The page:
‘Iranian terror’: Turkey foils plot to kill Israelis in Istanbul | News

‘Iranian terror’: Turkey foils plot to kill Israelis in Istanbul | News

Turkish authorities have arrested Iranians suspected of planning attacks on Israeli tourists and businessmen with pistols and silencers.

Israeli Foreign Minister Yair Lapid on Thursday thanked Turkey for helping thwart an Iranian plot to harm Israelis in Istanbul and said the effort was still underway.

Turkish authorities arrested five Iranians suspected of plotting attacks against Israelis ahead of Lapid’s visit, Turkish media reported earlier in the day.

Lapid warned that Israel will not “stand idly by” in the face of threats to its citizens from Iran.

“The lives of Israeli citizens have been saved in recent weeks thanks to security and diplomatic cooperation between Israel and Turkey. These efforts continue,” Lapid said during a visit to Turkey.

“We are not only talking about the murder of innocent Israeli tourists, but also about a clear violation of Turkish sovereignty by Iranian terror. We are sure that Turkey knows how to respond to the Iranians on this matter.”

Lapid arrived in Turkey on Thursday for talks with his Turkish counterpart, Mevlut Cavusoglu, as the two countries continue efforts to mend ties strained by Turkey’s strong support for the Palestinians.

The Hurriyet newspaper reported that Turkish authorities on Wednesday arrested five Iranian citizens suspected of being involved in an alleged plot to assassinate Israeli citizens in Istanbul.

Police seized two pistols and two silencers in searches of houses and hotels where the suspects were staying, according to the report.

No immediate response was available from Iran.

‘Message sent’

Earlier this month, Israel issued a warning to its citizens to avoid traveling to Turkey and urged Israelis in Turkey to leave immediately. The warning said that Israeli citizens could be targeted by Iranian attacks.

“For its part, Israel will not sit idly by when there are attempts to harm its citizens in Israel and around the world. Our immediate objective is to achieve the calm that will allow us to change the travel warning to [Turkey]Lapid said.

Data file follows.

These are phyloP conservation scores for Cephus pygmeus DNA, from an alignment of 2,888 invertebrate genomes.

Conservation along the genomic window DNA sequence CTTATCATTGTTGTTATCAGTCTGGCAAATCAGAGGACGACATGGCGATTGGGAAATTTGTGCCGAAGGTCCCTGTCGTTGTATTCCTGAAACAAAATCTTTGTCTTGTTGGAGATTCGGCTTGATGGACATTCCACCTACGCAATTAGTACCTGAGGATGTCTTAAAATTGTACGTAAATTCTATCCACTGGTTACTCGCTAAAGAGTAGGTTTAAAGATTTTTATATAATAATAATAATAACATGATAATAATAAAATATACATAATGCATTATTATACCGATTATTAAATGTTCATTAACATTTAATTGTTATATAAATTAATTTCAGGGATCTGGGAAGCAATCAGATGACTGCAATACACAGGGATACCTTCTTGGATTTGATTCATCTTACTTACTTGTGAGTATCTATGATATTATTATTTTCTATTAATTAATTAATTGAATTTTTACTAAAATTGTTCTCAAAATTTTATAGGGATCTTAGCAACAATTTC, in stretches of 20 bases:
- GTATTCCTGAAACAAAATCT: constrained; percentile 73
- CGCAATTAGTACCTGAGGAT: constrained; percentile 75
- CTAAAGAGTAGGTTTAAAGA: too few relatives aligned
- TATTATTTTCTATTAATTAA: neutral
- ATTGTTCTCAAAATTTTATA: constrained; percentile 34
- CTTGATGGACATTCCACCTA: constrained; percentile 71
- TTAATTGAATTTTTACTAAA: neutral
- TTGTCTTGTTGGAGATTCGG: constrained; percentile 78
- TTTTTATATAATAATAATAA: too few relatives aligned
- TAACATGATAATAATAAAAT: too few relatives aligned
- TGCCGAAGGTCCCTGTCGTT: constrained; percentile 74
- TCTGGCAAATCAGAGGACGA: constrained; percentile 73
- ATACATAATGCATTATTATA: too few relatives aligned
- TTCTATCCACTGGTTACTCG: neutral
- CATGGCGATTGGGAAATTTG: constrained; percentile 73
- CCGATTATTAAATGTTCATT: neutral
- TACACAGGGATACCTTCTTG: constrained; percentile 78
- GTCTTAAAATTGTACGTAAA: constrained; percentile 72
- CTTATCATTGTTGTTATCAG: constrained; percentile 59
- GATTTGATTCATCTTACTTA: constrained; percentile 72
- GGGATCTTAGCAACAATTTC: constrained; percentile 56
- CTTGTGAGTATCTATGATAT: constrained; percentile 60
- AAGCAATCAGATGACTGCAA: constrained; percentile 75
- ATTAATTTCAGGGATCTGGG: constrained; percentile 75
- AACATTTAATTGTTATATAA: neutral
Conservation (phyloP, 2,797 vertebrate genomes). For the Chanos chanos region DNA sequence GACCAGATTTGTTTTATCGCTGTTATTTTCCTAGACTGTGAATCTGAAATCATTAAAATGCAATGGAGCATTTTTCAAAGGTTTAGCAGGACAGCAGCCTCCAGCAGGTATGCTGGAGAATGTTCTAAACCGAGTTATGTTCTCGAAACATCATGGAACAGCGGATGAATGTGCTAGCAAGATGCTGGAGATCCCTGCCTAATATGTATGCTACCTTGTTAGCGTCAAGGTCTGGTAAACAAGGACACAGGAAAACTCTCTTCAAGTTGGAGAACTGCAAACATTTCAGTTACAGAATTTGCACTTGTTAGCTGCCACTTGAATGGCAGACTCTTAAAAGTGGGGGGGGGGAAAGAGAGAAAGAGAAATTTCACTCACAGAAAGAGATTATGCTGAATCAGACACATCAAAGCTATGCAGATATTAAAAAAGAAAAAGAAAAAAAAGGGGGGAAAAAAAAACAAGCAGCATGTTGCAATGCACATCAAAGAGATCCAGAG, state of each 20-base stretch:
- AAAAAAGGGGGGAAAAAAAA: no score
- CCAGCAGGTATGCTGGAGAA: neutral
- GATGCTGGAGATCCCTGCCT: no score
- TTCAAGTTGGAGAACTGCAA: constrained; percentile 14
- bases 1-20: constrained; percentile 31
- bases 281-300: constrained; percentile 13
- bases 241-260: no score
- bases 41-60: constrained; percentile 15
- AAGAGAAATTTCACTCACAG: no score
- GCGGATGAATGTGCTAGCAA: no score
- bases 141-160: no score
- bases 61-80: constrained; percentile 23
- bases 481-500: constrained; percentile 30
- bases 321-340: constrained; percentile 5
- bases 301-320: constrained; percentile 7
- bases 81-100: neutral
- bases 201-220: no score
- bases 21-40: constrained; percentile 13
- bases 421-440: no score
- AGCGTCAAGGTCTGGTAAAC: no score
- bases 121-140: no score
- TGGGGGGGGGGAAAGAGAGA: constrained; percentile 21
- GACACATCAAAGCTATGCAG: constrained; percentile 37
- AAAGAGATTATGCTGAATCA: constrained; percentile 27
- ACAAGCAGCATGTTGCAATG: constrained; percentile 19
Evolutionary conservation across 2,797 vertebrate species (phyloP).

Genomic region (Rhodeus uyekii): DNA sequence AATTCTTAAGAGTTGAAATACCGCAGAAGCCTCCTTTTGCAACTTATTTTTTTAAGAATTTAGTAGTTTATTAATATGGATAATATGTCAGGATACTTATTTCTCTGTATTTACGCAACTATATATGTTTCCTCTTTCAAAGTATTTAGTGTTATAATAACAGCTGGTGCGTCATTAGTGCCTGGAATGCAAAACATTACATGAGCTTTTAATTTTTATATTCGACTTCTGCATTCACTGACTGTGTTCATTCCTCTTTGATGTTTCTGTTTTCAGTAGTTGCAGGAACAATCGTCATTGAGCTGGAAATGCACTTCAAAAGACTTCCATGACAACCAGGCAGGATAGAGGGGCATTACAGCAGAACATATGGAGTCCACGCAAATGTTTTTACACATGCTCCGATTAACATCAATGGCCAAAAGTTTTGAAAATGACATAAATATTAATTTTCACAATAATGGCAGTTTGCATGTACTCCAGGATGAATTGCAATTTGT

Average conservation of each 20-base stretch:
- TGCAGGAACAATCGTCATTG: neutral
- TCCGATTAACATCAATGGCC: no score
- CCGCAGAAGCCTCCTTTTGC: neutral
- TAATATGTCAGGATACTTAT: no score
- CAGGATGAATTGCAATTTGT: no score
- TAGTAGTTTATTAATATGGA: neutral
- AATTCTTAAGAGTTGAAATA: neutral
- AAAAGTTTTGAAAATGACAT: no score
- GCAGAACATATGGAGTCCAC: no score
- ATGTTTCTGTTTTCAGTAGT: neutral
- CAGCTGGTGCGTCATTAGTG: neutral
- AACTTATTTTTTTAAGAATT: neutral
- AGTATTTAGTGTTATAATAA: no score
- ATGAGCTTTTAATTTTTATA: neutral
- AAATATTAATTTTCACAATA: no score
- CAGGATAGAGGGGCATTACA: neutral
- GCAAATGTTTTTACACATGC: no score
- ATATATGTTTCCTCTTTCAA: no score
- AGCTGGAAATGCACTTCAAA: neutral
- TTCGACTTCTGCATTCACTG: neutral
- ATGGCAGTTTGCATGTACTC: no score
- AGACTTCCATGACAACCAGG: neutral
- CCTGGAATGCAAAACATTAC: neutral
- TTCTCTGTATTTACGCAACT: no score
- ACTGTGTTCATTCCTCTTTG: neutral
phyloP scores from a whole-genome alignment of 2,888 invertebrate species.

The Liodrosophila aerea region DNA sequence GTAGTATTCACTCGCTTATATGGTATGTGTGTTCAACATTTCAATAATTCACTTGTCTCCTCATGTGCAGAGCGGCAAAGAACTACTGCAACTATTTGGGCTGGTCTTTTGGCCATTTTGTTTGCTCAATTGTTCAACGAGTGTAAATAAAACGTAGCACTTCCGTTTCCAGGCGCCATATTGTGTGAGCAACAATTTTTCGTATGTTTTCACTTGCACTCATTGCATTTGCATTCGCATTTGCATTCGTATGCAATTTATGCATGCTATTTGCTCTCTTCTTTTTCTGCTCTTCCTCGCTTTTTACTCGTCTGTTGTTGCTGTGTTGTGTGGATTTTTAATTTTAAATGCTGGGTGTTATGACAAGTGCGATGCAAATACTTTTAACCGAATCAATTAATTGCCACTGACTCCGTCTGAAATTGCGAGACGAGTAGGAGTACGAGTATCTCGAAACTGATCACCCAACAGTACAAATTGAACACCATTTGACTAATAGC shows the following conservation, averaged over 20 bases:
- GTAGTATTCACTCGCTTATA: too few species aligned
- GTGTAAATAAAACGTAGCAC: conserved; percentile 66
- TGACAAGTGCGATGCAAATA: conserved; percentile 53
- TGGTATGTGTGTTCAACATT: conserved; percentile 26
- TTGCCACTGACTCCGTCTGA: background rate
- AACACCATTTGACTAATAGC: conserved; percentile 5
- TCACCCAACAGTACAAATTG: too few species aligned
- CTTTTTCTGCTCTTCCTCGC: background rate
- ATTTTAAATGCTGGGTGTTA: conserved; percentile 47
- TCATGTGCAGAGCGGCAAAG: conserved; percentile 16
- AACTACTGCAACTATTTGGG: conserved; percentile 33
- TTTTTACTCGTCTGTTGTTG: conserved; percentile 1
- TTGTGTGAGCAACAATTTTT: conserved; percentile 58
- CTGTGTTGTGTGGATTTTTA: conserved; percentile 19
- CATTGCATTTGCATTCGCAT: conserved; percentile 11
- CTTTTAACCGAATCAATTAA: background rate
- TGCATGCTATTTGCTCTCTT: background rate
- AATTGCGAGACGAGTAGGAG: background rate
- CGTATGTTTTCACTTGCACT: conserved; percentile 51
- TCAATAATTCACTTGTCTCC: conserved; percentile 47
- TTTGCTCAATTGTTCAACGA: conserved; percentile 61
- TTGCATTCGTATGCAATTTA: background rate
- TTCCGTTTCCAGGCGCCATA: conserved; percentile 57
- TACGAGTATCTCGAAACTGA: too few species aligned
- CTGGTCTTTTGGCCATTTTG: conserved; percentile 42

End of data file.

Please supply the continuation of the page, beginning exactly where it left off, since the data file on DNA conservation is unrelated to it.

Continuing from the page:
The travel warning angered Turkey, whose economy relies heavily on tourism. Ankara responded by issuing a statement saying that Turkey was a safe country.

Standing next to Lapid, Cavusoglu said Turkey “cannot allow such incidents to happen in our country.”

“We have delivered the necessary messages,” he said, without elaborating.

Iran and Israel have been engaged in a shadow war for years, but tensions have escalated following a series of high-profile incidents that Tehran has blamed on Israel.

Tehran alleged that Israel was responsible for the assassination of Colonel Hassan Sayyad Khodaei of the Islamic Revolutionary Guard Corps (IRGC) in his Tehran home on May 22.

Turkey’s private IHA news agency reported that Iran sent agents disguised as businessmen and tourists to Istanbul to assassinate Israelis in retaliation for the Khodaei killing and other attacks.

Meanwhile, the IRGC said on Thursday that it was replacing its veteran intelligence chief without giving reasons why.

last approach

Turkey, beset by economic problems, has been trying to end its international isolation by normalizing ties with several Middle Eastern countries, including Egypt, the United Arab Emirates and Saudi Arabia.

Turkey and Israel were once close allies, but relations have become strained under President Recep Tayyip Erdogan, who is a vocal critic of Israel’s policies toward the Palestinians. Turkey’s embrace of Hamas, the movement that rules the besieged Gaza Strip, has angered Israel.

The countries withdrew their ambassadors in 2010 after Israeli forces raided a humanitarian flotilla bound for Gaza, which has been under an Israeli-Egyptian blockade since Hamas came to power there in 2007.

Nine Turkish activists were killed. Israel apologized to Turkey for the deaths under a US-brokered deal, but reconciliation efforts stalled.

Turkey withdrew its ambassador in 2018 after the United States recognized Jerusalem as Israel’s capital, prompting Israel to respond in kind. The two countries have not reappointed their ambassadors.

The latest rapprochement has been led by Israel’s largely ceremonial President Isaac Herzog, who had several phone calls with Erdogan and visited Turkey in March, becoming the first Israeli leader to do so in 14 years.

Foreign Minister Mevlut Cavusoglu visited Israel last month. It was the first official visit to Israel by a Turkish official in 15 years.

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